Wednesday, February 25, 2009

demo block in

This is a demo that I did for the class this morning. I wanted to show how I would block in the main value masses quickly to get the design down before the shadows shift too much. The photo below is the scene a few minutes before I started. You can see how the line of sun on the ground in from of the chapel is still there. By the time I started blocking in, the sun had moved toward me, making the shadow from the tree move a bit. I like it better as a more solid shape.
I probably spent an hour doing this demo while talking and explaining what I was doing and taking a quick break.
It is important to block in all of the light and shadow before the light shifts. If you wait and tackle it one piece at a time the shadows will be inconsistent throughout the painting.

Frank Gardner © 2009

Frank Gardner © 2009

I'll post more about the class as I have time.

Wednesday, February 18, 2009

Flowers in Landscape

These are two studio paintings that I did around Christmas. I left them hanging when my Mom passed away in early January and never got around to getting photos and posting them.

It's fun sometimes to try several approaches on a theme. To play with different ideas without trying to cram it all into one piece.
Here I was playing with a similar subject and colors but with different approaches and designs. For example, the top one has a big mass of the tree on the left and the bottom piece has the large mass of the tree on the right. The road painting has some visible sky and the field painting does not.
The road leads the viewer into the painting on the top, which is a pretty standard way to lead the viewer into a painting. In the bottom one, I tried to lead the viewer in with just color and brushwork. I am hoping that the eye is attracted to the area of the branches on the right and beyond into the field. Then, over to the far tree on the left and into the foreground again by the light pink flowers on the left. I am curious to hear if that is the path that others eyes are drawn to in that piece.

"Road with Flowers", 14" x 18" oil on linen, Frank Gardner © 2008
$1,300. Framed. Available at Galeria Gardner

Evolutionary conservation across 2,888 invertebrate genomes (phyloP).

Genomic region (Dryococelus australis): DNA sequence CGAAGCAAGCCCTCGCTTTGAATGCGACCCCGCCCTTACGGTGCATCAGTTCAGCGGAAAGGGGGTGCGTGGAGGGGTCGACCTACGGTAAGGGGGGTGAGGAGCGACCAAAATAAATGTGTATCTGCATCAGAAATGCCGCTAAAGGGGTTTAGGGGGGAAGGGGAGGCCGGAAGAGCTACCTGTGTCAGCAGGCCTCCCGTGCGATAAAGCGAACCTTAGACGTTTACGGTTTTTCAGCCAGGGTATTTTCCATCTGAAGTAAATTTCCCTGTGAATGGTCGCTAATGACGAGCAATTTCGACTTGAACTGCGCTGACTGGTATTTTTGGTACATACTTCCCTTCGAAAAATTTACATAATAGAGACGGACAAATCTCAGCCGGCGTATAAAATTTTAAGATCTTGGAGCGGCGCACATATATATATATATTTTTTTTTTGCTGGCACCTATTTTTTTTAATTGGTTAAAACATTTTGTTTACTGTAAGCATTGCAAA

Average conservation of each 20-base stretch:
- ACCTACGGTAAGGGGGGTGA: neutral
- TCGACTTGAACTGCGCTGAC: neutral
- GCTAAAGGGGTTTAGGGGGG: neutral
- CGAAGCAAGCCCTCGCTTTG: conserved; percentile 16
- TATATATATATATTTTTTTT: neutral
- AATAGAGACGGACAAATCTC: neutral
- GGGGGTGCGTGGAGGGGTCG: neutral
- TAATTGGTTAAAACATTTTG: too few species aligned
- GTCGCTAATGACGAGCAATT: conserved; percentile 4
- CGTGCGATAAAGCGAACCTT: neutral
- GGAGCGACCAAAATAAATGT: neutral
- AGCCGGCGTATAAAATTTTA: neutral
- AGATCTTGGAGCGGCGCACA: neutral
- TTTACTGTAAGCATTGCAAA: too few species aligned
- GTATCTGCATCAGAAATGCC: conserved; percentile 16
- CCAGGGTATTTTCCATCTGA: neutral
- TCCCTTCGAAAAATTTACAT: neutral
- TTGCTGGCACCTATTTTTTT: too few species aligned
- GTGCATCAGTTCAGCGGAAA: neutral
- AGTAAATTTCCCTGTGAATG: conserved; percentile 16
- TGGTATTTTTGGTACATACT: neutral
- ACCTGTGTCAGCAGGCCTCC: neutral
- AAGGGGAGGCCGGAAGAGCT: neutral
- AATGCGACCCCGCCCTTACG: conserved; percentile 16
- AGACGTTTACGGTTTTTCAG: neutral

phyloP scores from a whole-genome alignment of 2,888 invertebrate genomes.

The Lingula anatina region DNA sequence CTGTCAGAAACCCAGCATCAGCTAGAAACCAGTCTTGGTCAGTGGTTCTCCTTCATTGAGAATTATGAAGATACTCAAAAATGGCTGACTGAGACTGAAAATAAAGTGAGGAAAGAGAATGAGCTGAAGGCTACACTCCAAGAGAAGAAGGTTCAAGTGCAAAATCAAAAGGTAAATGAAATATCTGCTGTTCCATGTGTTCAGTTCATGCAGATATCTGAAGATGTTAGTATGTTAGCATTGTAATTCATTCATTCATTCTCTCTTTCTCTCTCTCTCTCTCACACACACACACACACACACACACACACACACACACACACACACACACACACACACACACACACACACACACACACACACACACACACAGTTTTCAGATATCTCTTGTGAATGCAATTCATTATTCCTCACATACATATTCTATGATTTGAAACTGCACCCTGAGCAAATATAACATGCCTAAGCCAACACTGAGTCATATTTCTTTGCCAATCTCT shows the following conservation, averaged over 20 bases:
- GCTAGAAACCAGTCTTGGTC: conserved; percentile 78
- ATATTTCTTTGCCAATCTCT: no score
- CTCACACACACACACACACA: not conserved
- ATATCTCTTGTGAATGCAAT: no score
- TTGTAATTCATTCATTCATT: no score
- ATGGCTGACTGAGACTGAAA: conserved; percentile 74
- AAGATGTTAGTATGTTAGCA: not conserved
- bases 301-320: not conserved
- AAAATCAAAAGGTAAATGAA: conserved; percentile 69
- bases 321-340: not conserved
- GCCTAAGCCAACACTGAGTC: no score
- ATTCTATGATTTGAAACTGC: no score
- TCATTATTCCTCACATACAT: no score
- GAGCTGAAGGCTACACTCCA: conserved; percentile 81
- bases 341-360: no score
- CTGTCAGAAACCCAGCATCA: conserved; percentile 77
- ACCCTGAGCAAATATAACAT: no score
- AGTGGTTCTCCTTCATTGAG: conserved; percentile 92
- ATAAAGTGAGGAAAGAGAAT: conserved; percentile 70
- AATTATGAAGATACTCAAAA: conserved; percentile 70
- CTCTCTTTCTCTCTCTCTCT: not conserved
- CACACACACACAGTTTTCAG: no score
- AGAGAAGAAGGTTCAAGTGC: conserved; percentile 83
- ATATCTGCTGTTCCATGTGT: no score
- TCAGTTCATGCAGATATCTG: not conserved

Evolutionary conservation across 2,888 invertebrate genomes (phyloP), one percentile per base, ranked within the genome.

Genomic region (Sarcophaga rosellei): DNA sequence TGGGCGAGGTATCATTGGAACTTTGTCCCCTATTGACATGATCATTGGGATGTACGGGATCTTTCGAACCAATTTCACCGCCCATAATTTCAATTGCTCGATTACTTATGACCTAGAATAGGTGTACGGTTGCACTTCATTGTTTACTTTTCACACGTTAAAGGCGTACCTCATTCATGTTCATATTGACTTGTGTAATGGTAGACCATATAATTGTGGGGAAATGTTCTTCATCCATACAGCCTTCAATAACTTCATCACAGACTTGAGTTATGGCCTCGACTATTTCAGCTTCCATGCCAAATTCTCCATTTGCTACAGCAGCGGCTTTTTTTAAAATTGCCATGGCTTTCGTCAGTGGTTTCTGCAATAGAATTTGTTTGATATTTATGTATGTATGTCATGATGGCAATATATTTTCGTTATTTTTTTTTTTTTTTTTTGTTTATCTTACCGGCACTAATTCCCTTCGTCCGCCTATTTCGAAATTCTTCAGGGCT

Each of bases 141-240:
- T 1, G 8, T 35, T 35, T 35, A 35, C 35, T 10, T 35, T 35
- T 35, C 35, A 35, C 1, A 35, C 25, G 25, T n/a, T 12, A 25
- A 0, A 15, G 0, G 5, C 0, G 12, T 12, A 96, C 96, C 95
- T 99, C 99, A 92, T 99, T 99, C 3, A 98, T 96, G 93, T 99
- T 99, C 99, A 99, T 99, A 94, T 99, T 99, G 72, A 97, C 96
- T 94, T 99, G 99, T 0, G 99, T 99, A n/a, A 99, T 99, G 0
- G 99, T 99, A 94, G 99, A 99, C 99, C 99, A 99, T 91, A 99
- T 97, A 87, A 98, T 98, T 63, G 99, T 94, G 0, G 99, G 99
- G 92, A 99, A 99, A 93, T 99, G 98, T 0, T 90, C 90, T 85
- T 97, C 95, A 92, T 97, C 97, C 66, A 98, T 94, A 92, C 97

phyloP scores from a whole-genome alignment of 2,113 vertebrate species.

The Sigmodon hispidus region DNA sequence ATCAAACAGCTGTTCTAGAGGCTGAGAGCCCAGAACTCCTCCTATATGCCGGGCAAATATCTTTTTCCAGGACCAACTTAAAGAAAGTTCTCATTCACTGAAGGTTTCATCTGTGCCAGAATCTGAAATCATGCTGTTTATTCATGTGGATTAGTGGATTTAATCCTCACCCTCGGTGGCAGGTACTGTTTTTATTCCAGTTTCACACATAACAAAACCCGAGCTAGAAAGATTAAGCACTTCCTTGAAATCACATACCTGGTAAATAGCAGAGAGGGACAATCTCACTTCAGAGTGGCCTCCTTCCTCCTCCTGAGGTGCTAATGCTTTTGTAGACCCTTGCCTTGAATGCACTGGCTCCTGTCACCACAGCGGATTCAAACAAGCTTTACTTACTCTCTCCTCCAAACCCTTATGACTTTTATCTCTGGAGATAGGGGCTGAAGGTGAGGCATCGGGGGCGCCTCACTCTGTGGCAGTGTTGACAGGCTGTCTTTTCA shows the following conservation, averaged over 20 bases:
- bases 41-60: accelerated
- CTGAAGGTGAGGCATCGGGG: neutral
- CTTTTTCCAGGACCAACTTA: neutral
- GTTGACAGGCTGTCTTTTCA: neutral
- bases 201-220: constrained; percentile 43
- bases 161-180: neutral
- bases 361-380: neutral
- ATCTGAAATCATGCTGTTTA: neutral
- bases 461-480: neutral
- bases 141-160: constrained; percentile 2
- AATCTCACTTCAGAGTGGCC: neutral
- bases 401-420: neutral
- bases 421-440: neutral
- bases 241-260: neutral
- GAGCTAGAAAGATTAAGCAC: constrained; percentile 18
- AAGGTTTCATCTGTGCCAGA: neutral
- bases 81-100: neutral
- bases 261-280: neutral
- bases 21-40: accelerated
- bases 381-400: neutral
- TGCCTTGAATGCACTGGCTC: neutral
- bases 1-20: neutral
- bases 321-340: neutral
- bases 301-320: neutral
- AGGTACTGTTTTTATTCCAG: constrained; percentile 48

"Field of Flowers", 14" x 18" oil on linen, Frank Gardner © 2008
$1,300. Framed. Available at Galeria Gardner

Thursday, February 5, 2009

class demo step by step

This is a demo painting that I did for a small class back in September.
Colors were first pre mixed into about 9 or 10 main piles on my palette. That way I could compare the colors to each other and make some adjustments.

Then I blocked in the main shapes in Step 1 to show my students how to quickly build up the masses first with no modeling.
The goal was to just paint a flat shape of each pre mixed color.
We were all painting from the same photo and compared as we went along.

"Rooster and Hens" Step 1, Frank Gardner © 2008

Step 2. Once the canvas was pretty well covered, I started to adjust the shapes to get a more accurate drawing.
The focal point is around the rooster, so I started adding smaller shapes there first to define that area.
The hen in the back is not in the focal area, so I left that one rather vague. The silhouette is what describes to the viewer what it is.

"Rooster and Hens" Step 2, Frank Gardner © 2008

Step 3. I wanted to maintain simple shapes throughout the painting without breaking them up too much. I tried to add just enough detail to the alfalfa on the ground so you can tell that there is something there.
I was working all over the painting at once trying to unify the design without overworking any one area.

"Rooster and Hens", 10" x 8" oil on linen, Frank Gardner © 2008
Finished Painting
Private Collection

One thing that I like to do often is have a few brush strokes of a light value break into a darker mass, and in the same area, put a few strokes of a darker color into a light mass. I think that helps in the transitions from one mass to another. You can see it well around the rooster's head with the green in light and shadow. Those strokes are similar in size to the blue and orange on the tail feathers. There are also two similar strokes of dark green by the rooster's front leg or behind the hen's tail. Similar sized strokes like that help move the eye from one spot to the other. adding vitality to the painting. For this painting I wanted to keep your eye popping around a bit, kind of like the action of the rooster and hens pecking around in the alfalfa.